In the days ahead as we plan and plant our gardens for summer, annuals provide that bold instant statement of color we desire. While we wait for our perennials to mature and bloom, annuals save the day, magically appearing seemingly overnight.
Annual plants, botanically speaking, complete their life cycle in one growing season and die off after the first fall frost.
Born in Tuscumbia, Alabama in 1880, Helen Keller developed a fever at 18 months of age that left her blind and deaf. She went on to become a woman of great intelligence, high ambition and many accomplishments.
The South Fork Community Council recently passed a resolution asking Chugach State Park to start charging a parking fee at the Upper South Fork Eagle River Trailhead. They also wanted to see both sides of the public road leading to the trailhead signed as “No Parking”. Currently, only one side of the road is signed. The neighborhood hopes these measures will reduce the parking conflicts and congestion caused by park visitors parking along the road when the 40-car trailhead parking lot is full.
There is nothing more exciting to a gardener than to see the emergence of perennials in the spring. As the Alaskan spirit is tough, so is the Alaskan perennial that survives our cold harsh winters.
All perennials are not created equal. What is a perennial and how do some come back and not others? These questions can be costly as I found out when new to Alaska. This article then will attempt to save you from some of my Sourdough mistakes made early on.
(Editor’s note: This is the first installment of a new “In the Garden” column that will deal with all things gardening. Written by Eagle River master gardener Chris Wood, this column is intended to enlighten, entertain and educate everyone from novice gardeners to those with the greenest of thumbs. Please feel to write Chris with questions, comments or column ideas. We hope you “dig” this new feature as much as we do…enjoy!)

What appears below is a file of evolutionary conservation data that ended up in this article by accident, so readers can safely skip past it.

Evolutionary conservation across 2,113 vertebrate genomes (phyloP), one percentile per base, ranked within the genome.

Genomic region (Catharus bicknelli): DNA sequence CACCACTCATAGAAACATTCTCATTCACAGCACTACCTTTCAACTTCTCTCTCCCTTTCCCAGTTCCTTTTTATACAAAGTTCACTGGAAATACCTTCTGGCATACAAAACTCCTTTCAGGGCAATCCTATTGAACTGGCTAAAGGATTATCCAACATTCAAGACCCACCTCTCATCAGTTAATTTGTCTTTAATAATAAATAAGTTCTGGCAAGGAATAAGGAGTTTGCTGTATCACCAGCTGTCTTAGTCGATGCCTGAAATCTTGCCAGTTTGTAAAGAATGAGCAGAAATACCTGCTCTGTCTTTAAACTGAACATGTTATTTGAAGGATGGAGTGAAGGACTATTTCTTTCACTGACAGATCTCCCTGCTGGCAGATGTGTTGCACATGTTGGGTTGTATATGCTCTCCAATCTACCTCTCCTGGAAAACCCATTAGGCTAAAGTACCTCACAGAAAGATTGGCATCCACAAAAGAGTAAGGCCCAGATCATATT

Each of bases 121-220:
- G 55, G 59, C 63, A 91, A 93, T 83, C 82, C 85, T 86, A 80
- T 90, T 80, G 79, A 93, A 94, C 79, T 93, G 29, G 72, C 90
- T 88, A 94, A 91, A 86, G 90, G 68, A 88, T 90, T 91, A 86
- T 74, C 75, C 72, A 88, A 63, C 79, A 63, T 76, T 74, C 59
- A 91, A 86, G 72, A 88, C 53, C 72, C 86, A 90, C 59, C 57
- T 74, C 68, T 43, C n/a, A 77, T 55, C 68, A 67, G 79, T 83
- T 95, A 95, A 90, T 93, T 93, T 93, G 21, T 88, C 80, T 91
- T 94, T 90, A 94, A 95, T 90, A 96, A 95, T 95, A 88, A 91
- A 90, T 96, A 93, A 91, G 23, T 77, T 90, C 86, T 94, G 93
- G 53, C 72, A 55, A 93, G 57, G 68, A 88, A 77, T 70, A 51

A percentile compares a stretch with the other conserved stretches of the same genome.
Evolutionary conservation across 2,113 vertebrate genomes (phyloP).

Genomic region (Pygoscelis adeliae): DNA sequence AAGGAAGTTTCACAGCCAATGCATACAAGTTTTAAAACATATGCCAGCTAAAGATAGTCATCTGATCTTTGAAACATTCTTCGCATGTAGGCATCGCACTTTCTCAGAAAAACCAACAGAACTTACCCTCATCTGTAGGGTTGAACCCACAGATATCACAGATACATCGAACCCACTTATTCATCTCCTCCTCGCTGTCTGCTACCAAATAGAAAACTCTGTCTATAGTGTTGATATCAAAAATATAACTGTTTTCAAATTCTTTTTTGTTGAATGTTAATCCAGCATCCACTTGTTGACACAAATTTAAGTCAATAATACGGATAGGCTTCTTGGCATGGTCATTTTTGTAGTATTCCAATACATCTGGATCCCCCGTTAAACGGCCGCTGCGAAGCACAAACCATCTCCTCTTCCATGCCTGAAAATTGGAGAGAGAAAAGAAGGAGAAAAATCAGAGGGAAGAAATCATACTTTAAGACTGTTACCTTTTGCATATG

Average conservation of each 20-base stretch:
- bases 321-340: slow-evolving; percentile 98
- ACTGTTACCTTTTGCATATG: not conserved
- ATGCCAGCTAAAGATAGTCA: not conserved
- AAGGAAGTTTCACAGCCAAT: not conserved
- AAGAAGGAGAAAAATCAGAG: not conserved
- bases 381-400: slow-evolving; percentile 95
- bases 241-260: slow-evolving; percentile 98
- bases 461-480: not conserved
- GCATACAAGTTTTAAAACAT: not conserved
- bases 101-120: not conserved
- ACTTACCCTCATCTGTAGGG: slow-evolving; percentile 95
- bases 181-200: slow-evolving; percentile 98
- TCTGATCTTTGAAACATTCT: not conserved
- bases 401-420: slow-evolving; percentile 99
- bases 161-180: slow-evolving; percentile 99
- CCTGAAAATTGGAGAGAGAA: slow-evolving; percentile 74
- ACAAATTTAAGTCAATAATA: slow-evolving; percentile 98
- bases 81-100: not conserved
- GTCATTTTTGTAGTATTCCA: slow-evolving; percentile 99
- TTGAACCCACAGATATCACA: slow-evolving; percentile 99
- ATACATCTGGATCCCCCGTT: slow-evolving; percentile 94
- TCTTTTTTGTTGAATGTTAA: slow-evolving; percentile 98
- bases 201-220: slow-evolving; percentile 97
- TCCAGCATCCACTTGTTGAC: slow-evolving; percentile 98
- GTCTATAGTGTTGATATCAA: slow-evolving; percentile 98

Two years ago, my husband Jeff Bara survived a midair plane collision. Since then, our lives have been an ongoing process of recovery. It has been an amazing story, an incredible journey with a strong-willed amazing man with the love of our family, friends and community. On March 26, 2016, our community gathered together at Raven Hall at the Alaska State Fairgrounds for a fundraising event to help cover Jeff’s medical bills for in-home care and therapy, none of which is covered by insurance.
Lions are celebrating our 100th Anniversary. As we do this we look back at our 100 years of service in our state. We will be celebrating our Multiple District Convention the last weekend in April — “A Centennial of Miracles.”
In 1940 Lions come to Alaska as specifically a men’s organization. It was not until 1987 that women could be full members. Here is a short list of what Lions have done:
• Purchased the first ambulance, then drove it up the ALCAN - know as Little Red.
• Spent $1 million to relocate Port Lions after the 1964 earthquake
As a senior at Chugiak High School, I have a fair amount of accurate insight into the actions, passions, and interests of teenagers. And in the weeks leading up to November 8, I was thrilled to see young people catalyzed to civic engagement and community action. I helped my peers register to vote, I saw them attend forums and discussions, and I held countless insightful, enthralling discussions with a generation that is often characterized as indifferent. But when it comes to municipal elections, such youth involvement is often missing.